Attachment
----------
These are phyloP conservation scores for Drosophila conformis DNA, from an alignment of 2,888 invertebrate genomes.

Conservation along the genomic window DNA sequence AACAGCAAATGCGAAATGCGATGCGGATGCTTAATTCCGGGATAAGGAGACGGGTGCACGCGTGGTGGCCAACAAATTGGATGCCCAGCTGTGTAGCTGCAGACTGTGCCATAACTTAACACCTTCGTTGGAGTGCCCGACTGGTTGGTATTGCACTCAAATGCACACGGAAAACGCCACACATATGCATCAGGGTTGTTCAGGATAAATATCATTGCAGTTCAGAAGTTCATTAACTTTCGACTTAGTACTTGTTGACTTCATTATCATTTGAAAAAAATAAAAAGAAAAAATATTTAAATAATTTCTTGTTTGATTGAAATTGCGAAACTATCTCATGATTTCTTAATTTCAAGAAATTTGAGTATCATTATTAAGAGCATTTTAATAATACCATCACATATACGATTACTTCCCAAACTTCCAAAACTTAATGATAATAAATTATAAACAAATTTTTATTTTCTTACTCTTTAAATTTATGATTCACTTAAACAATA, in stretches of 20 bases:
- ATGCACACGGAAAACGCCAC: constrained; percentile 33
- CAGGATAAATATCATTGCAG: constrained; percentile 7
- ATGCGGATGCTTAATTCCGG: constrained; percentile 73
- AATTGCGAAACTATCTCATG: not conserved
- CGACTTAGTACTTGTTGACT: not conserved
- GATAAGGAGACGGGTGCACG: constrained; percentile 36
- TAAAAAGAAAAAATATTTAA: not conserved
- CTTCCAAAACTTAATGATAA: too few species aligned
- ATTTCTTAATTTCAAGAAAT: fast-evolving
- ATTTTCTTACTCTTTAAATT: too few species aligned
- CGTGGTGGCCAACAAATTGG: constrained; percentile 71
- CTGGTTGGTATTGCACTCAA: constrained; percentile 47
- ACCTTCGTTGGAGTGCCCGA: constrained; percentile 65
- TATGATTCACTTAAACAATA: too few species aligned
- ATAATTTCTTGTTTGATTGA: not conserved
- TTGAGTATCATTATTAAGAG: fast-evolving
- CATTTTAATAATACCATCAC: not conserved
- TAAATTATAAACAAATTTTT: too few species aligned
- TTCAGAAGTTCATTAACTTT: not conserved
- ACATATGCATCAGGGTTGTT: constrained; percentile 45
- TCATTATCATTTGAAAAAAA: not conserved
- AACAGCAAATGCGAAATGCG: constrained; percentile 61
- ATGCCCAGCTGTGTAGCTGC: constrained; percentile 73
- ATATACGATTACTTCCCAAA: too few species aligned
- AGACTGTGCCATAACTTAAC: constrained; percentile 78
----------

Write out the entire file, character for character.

These are phyloP conservation scores for Drosophila conformis DNA, from an alignment of 2,888 invertebrate genomes.

Conservation along the genomic window DNA sequence AACAGCAAATGCGAAATGCGATGCGGATGCTTAATTCCGGGATAAGGAGACGGGTGCACGCGTGGTGGCCAACAAATTGGATGCCCAGCTGTGTAGCTGCAGACTGTGCCATAACTTAACACCTTCGTTGGAGTGCCCGACTGGTTGGTATTGCACTCAAATGCACACGGAAAACGCCACACATATGCATCAGGGTTGTTCAGGATAAATATCATTGCAGTTCAGAAGTTCATTAACTTTCGACTTAGTACTTGTTGACTTCATTATCATTTGAAAAAAATAAAAAGAAAAAATATTTAAATAATTTCTTGTTTGATTGAAATTGCGAAACTATCTCATGATTTCTTAATTTCAAGAAATTTGAGTATCATTATTAAGAGCATTTTAATAATACCATCACATATACGATTACTTCCCAAACTTCCAAAACTTAATGATAATAAATTATAAACAAATTTTTATTTTCTTACTCTTTAAATTTATGATTCACTTAAACAATA, in stretches of 20 bases:
- ATGCACACGGAAAACGCCAC: constrained; percentile 33
- CAGGATAAATATCATTGCAG: constrained; percentile 7
- ATGCGGATGCTTAATTCCGG: constrained; percentile 73
- AATTGCGAAACTATCTCATG: not conserved
- CGACTTAGTACTTGTTGACT: not conserved
- GATAAGGAGACGGGTGCACG: constrained; percentile 36
- TAAAAAGAAAAAATATTTAA: not conserved
- CTTCCAAAACTTAATGATAA: too few species aligned
- ATTTCTTAATTTCAAGAAAT: fast-evolving
- ATTTTCTTACTCTTTAAATT: too few species aligned
- CGTGGTGGCCAACAAATTGG: constrained; percentile 71
- CTGGTTGGTATTGCACTCAA: constrained; percentile 47
- ACCTTCGTTGGAGTGCCCGA: constrained; percentile 65
- TATGATTCACTTAAACAATA: too few species aligned
- ATAATTTCTTGTTTGATTGA: not conserved
- TTGAGTATCATTATTAAGAG: fast-evolving
- CATTTTAATAATACCATCAC: not conserved
- TAAATTATAAACAAATTTTT: too few species aligned
- TTCAGAAGTTCATTAACTTT: not conserved
- ACATATGCATCAGGGTTGTT: constrained; percentile 45
- TCATTATCATTTGAAAAAAA: not conserved
- AACAGCAAATGCGAAATGCG: constrained; percentile 61
- ATGCCCAGCTGTGTAGCTGC: constrained; percentile 73
- ATATACGATTACTTCCCAAA: too few species aligned
- AGACTGTGCCATAACTTAAC: constrained; percentile 78